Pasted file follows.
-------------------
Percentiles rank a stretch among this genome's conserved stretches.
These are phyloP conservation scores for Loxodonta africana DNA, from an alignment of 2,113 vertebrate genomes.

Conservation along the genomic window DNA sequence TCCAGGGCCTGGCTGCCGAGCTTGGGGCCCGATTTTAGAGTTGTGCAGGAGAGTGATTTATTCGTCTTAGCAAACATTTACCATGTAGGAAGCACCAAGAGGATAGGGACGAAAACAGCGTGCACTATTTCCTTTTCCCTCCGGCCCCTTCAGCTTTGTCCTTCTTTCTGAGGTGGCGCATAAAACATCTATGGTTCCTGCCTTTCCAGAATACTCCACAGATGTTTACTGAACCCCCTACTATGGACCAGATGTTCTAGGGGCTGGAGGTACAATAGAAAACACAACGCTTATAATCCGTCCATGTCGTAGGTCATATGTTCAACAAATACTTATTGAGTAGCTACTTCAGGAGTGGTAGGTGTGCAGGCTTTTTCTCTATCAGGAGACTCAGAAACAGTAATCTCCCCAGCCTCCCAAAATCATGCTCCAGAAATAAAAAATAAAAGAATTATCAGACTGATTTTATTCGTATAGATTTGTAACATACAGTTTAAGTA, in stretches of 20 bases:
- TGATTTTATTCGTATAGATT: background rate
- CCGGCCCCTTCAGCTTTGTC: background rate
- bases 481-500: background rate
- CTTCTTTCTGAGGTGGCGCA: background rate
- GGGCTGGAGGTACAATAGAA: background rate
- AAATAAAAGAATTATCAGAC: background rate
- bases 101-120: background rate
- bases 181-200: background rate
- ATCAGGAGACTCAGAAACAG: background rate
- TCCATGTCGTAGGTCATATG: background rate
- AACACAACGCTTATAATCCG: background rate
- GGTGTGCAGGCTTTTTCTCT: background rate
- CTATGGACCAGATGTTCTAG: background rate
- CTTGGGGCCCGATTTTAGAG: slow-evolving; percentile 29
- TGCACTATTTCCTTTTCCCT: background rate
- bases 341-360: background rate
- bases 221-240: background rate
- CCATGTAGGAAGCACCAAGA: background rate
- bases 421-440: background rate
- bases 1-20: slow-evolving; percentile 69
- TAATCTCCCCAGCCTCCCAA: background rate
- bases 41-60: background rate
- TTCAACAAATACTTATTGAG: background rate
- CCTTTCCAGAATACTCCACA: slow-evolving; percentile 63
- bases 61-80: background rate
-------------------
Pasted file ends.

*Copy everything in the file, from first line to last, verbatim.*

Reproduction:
Percentiles rank a stretch among this genome's conserved stretches.
These are phyloP conservation scores for Loxodonta africana DNA, from an alignment of 2,113 vertebrate genomes.

Conservation along the genomic window DNA sequence TCCAGGGCCTGGCTGCCGAGCTTGGGGCCCGATTTTAGAGTTGTGCAGGAGAGTGATTTATTCGTCTTAGCAAACATTTACCATGTAGGAAGCACCAAGAGGATAGGGACGAAAACAGCGTGCACTATTTCCTTTTCCCTCCGGCCCCTTCAGCTTTGTCCTTCTTTCTGAGGTGGCGCATAAAACATCTATGGTTCCTGCCTTTCCAGAATACTCCACAGATGTTTACTGAACCCCCTACTATGGACCAGATGTTCTAGGGGCTGGAGGTACAATAGAAAACACAACGCTTATAATCCGTCCATGTCGTAGGTCATATGTTCAACAAATACTTATTGAGTAGCTACTTCAGGAGTGGTAGGTGTGCAGGCTTTTTCTCTATCAGGAGACTCAGAAACAGTAATCTCCCCAGCCTCCCAAAATCATGCTCCAGAAATAAAAAATAAAAGAATTATCAGACTGATTTTATTCGTATAGATTTGTAACATACAGTTTAAGTA, in stretches of 20 bases:
- TGATTTTATTCGTATAGATT: background rate
- CCGGCCCCTTCAGCTTTGTC: background rate
- bases 481-500: background rate
- CTTCTTTCTGAGGTGGCGCA: background rate
- GGGCTGGAGGTACAATAGAA: background rate
- AAATAAAAGAATTATCAGAC: background rate
- bases 101-120: background rate
- bases 181-200: background rate
- ATCAGGAGACTCAGAAACAG: background rate
- TCCATGTCGTAGGTCATATG: background rate
- AACACAACGCTTATAATCCG: background rate
- GGTGTGCAGGCTTTTTCTCT: background rate
- CTATGGACCAGATGTTCTAG: background rate
- CTTGGGGCCCGATTTTAGAG: slow-evolving; percentile 29
- TGCACTATTTCCTTTTCCCT: background rate
- bases 341-360: background rate
- bases 221-240: background rate
- CCATGTAGGAAGCACCAAGA: background rate
- bases 421-440: background rate
- bases 1-20: slow-evolving; percentile 69
- TAATCTCCCCAGCCTCCCAA: background rate
- bases 41-60: background rate
- TTCAACAAATACTTATTGAG: background rate
- CCTTTCCAGAATACTCCACA: slow-evolving; percentile 63
- bases 61-80: background rate